We've not been to Barbate before though and probably wouldn't have bothered unless food was involved as it's not especially prepossessing.
They brought us out some very good quality bread (it's nearly always excellent bread in Spain I find), and some small chunks of complimentary Mojama paté.
Atún Picante (Spicy tuna, €5.50). Stunning!
Tortillita de Verduras y Gambas. (Little tortilla of veg and prawns, €2.50).
We were completely blown away by the food, it was extremely good quality, the tuna of course is second to none, but the skill of the chef in preparation as well. The prices too, are very reasonable, and much of the food was as good as if not better than some expensive Michelin starred places we've been to.
So why tuna?
Well obviously it's that old thing terroir again, it's simply the very best product that's local, so they use it, and they serve it in at least 30 ways.
Chef Jose Melero known locally as 'The Master of Tuna' says;
“We never buy tuna less than 30 kilos in weight and mostly around 10 years old. We are extremely careful who we buy it from and we freeze it at minus 60 degrees – or ‘calidad sashimi’ – so we can use it all year round.” *
The almadraba, the fishing of bluefin tuna is limited only to May and June when the fish migrate to the Mediterranean. Barbate is perfectly located as the straits are quite narrow. Mojama is the method that they use to salt-cure the tuna.
It's about 10 minutes drive down the coast. We were staying there anyway. It's a fantastic little seaside village with a beautiful long sandy beach that's almost like some of the beaches you see in Australia or the West coast of the States. We watched the sunset and then went to eat!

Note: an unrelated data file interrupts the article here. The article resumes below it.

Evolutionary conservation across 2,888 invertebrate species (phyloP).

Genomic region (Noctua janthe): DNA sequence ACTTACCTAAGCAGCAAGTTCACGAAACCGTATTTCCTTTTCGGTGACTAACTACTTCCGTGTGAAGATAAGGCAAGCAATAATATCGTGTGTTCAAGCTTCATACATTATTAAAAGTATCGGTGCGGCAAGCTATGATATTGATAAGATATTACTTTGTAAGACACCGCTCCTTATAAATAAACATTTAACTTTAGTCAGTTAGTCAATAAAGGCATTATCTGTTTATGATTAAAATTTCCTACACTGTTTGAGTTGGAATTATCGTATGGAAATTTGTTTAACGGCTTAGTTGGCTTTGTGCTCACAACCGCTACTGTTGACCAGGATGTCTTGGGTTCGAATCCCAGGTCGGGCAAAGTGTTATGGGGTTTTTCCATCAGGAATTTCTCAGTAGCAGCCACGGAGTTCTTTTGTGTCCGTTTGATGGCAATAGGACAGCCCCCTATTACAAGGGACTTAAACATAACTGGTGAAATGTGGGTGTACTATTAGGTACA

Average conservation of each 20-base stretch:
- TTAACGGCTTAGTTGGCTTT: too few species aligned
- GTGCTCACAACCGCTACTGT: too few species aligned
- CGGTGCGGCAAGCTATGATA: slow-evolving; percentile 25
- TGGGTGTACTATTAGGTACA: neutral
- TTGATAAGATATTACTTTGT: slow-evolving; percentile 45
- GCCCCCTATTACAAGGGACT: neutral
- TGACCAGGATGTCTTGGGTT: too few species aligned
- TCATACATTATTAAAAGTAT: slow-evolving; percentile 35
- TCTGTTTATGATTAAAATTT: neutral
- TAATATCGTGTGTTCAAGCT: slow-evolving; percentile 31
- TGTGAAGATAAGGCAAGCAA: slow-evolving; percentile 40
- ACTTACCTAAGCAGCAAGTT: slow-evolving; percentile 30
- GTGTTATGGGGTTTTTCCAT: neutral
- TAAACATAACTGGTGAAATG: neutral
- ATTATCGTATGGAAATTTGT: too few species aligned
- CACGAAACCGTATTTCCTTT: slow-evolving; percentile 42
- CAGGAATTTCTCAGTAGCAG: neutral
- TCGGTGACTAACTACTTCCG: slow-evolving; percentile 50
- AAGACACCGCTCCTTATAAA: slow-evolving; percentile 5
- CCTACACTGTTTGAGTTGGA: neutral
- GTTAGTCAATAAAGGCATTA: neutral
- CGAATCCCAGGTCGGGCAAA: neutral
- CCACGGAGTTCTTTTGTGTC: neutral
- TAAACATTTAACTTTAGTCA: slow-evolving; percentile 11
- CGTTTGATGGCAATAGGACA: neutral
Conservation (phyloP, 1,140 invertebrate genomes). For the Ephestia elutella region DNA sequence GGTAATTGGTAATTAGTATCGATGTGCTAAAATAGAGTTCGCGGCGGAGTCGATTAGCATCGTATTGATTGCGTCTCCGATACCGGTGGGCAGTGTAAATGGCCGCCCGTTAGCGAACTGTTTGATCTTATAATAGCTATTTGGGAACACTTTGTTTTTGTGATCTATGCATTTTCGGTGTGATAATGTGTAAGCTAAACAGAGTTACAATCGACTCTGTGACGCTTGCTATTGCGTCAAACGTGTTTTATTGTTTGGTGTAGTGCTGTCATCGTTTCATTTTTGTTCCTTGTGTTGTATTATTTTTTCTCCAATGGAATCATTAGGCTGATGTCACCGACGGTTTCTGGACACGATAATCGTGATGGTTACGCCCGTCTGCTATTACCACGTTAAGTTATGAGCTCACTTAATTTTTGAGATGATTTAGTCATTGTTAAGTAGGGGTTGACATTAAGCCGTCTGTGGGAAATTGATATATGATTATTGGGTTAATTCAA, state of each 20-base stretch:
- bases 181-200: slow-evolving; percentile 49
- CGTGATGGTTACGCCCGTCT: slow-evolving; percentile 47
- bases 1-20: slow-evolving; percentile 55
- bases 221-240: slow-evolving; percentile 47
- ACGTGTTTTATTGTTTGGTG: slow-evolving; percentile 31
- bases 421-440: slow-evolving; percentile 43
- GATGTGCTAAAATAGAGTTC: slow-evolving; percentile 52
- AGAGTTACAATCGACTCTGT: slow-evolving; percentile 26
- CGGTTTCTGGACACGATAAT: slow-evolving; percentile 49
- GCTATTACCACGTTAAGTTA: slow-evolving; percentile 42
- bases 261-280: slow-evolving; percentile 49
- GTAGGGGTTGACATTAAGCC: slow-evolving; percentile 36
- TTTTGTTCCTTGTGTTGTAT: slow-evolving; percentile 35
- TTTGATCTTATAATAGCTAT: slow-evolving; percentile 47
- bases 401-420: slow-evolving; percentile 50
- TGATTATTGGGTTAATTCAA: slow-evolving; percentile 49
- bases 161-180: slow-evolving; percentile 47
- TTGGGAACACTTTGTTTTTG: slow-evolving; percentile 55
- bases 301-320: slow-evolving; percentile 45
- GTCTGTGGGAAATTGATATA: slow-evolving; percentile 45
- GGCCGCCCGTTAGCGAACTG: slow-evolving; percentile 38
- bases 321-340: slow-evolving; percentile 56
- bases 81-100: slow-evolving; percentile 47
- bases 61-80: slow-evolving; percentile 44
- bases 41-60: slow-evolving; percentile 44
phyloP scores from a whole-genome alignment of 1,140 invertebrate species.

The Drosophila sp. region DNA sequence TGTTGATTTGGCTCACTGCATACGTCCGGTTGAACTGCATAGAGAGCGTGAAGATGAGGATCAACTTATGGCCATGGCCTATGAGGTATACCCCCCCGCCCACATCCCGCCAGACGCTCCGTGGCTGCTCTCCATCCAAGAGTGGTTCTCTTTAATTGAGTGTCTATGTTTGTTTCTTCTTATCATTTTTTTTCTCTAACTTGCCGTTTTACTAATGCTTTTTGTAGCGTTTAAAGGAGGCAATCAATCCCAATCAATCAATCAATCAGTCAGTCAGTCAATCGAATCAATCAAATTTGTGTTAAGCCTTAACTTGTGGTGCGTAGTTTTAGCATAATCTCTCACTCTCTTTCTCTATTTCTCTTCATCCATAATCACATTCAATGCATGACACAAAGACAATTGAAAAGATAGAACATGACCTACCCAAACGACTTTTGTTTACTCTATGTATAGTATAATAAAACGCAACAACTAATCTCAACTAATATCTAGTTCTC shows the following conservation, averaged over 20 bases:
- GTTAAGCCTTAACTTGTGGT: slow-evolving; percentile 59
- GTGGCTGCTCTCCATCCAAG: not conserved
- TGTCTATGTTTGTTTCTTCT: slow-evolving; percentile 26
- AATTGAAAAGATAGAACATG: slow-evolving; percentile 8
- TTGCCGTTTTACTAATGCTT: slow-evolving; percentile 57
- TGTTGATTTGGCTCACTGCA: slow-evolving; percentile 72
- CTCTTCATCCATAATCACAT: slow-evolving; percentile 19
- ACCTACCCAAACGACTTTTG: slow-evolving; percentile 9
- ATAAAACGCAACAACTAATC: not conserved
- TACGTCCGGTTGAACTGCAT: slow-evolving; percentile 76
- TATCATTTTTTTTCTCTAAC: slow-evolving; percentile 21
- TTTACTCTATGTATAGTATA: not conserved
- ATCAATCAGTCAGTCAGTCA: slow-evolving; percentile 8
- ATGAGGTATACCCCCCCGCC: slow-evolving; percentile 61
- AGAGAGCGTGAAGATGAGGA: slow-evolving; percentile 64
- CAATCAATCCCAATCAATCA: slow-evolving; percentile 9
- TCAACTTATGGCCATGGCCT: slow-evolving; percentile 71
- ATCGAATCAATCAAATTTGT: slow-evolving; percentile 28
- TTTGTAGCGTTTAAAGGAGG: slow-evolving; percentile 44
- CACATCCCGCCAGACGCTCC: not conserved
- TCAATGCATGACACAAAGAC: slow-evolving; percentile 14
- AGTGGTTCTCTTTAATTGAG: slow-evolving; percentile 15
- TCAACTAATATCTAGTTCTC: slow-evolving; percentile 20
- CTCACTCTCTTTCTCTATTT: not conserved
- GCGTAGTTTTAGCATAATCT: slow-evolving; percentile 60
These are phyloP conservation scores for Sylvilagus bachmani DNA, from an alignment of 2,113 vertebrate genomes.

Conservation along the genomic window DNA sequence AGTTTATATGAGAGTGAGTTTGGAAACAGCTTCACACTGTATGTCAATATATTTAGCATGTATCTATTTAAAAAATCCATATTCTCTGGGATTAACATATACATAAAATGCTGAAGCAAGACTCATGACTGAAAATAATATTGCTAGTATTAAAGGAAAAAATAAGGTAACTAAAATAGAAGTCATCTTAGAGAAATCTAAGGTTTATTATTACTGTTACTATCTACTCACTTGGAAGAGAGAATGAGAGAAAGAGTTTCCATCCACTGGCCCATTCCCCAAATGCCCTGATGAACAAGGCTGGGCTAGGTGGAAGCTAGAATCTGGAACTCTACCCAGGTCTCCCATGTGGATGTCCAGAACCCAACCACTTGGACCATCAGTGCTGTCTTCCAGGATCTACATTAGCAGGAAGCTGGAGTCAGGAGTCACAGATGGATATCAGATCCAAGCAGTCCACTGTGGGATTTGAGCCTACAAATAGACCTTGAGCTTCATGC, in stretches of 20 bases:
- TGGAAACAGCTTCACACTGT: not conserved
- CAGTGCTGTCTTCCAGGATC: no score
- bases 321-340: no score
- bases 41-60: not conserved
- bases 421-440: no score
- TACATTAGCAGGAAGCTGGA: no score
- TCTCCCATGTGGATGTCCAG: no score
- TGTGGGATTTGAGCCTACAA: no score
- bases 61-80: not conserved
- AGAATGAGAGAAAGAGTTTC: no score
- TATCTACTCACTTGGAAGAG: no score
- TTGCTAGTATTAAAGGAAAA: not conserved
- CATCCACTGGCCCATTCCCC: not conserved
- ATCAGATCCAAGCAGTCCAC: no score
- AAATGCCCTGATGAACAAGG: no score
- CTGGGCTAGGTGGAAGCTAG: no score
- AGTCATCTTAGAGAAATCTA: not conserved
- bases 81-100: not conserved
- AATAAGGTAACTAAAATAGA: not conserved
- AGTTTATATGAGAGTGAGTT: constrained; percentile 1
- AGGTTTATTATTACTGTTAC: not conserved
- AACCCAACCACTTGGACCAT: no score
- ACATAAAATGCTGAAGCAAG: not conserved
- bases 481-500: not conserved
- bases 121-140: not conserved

I really like the decoration inside, it's modern and clean with quirky nautical details.
This is what we ordered this time, all off the tapas menu.
|Just look at those prices! Unbelievable.|
Ortiguillas de Mar Frita (Fried Anemones - €7). I've not seen either of these things much in the UK. Do we even eat them?
It's worth noting that in my opinion, a place like El Campero simply couldn't exist in the UK. This is because British people don't eat much fish. In Spain everyone eats fish, it's not a delicacy for the middle classes, everyone eats lots of it all of the time and in great variety. Something I'll be exploring in more depth next week.
So to conclude, if you're in Andalucia and you like tuna, hell even if you don't like tuna, this place is an absolute must! Probably the best none Michelin star/guide meal of the year for us.
Price: Amazing value. Michelin guide food at low prices.
Atmosphere: Especially like the buzz of the tapas bar in the evening.
Food: Extremely good.
Star dish: Everything!
*Quote Souce: Dining Secrets of Andalucia.
Soundtrack - White Sandy Beach of Hawai'i - Israel Kamakawiwo'ole.